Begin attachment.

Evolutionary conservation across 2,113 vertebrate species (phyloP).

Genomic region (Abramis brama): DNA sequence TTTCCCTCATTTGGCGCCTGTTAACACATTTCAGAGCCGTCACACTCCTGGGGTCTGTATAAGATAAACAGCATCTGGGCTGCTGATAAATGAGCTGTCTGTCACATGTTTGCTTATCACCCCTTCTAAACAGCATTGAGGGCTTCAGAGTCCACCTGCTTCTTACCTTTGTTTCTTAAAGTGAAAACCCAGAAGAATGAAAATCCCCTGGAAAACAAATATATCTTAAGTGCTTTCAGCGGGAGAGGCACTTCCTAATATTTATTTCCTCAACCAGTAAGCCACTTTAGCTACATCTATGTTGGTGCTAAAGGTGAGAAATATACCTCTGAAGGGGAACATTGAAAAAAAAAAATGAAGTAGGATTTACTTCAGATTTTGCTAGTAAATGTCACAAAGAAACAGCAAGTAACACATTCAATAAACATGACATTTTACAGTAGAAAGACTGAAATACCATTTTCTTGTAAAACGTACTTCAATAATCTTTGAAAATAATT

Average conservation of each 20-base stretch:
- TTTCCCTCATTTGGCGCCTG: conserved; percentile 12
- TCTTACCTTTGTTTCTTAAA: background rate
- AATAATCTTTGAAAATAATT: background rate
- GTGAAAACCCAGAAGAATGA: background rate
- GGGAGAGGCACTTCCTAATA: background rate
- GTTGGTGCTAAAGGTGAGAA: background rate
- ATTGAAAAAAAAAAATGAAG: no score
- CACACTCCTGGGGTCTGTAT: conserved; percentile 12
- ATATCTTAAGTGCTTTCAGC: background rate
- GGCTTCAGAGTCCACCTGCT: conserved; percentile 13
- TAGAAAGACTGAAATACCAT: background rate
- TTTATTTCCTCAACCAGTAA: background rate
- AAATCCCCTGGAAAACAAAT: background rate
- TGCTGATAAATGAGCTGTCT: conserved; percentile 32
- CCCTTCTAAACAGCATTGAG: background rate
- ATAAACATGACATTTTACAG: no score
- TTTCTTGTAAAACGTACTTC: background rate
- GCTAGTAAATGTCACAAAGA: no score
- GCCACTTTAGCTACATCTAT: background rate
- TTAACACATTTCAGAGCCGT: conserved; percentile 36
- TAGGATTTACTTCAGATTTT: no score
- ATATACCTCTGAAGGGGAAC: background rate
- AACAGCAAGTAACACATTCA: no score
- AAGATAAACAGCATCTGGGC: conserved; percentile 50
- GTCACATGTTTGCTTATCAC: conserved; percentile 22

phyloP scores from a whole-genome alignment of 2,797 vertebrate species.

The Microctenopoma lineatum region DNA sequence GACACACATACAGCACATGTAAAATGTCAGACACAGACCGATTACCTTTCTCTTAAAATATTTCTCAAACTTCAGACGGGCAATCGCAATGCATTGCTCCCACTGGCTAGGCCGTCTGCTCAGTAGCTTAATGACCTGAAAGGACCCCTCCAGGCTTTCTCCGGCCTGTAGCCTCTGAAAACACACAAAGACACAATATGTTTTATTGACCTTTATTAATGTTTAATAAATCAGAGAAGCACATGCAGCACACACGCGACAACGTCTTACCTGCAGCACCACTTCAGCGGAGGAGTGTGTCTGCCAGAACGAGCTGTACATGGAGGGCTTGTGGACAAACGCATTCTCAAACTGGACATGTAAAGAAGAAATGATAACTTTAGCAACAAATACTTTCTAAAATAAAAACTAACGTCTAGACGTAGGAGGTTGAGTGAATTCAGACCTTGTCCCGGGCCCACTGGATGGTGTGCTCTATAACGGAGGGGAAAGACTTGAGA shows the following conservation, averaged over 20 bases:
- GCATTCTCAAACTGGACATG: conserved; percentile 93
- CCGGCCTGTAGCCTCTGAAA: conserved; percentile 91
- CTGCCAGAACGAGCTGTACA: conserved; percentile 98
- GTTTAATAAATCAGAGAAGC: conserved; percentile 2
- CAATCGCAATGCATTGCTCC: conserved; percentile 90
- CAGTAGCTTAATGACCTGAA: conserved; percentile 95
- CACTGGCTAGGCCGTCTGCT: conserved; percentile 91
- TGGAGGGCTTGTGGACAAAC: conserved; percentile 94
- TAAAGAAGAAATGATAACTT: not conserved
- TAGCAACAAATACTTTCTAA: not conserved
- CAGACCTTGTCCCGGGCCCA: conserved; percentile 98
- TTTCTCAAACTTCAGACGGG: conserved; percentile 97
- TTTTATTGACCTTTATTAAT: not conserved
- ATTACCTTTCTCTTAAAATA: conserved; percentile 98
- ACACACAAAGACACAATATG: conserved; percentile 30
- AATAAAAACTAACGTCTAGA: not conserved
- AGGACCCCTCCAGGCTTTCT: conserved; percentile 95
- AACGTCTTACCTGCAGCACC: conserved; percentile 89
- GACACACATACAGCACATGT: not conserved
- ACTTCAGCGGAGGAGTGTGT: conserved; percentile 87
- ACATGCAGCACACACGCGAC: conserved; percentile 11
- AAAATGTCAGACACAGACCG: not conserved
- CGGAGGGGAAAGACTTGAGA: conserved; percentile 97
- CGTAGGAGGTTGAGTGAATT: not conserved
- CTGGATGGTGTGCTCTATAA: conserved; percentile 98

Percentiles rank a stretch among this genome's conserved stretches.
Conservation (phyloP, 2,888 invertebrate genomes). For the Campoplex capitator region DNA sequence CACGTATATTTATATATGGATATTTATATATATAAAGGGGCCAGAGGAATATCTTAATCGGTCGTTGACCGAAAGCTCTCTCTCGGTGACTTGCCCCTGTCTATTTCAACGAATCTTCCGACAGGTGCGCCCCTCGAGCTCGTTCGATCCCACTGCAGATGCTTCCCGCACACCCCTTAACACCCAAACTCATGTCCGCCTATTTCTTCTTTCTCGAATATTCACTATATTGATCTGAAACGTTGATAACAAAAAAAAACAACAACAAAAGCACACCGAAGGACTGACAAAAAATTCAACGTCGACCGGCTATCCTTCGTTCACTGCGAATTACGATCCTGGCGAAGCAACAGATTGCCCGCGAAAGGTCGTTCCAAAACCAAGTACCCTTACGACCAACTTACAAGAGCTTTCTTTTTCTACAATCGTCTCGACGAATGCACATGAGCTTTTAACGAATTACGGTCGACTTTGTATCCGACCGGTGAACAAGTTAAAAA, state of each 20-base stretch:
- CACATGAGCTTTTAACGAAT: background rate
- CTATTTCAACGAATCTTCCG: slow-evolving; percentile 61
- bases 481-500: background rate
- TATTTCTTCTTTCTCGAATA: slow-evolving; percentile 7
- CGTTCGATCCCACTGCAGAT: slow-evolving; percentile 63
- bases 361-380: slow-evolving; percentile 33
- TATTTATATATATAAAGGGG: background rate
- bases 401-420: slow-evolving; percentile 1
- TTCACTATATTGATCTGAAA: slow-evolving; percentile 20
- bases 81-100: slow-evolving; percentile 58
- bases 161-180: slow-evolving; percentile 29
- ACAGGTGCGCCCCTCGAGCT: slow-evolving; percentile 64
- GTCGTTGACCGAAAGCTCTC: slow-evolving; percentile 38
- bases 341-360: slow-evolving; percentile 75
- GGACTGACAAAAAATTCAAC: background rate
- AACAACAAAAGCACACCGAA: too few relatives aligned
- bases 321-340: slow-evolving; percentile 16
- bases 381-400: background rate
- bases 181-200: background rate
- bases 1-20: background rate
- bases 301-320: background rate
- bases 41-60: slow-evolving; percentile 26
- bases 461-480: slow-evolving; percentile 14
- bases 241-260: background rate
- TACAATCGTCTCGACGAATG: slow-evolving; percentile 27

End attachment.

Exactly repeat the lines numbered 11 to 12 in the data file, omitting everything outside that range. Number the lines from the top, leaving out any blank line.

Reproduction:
- CACACTCCTGGGGTCTGTAT: conserved; percentile 12
- ATATCTTAAGTGCTTTCAGC: background rate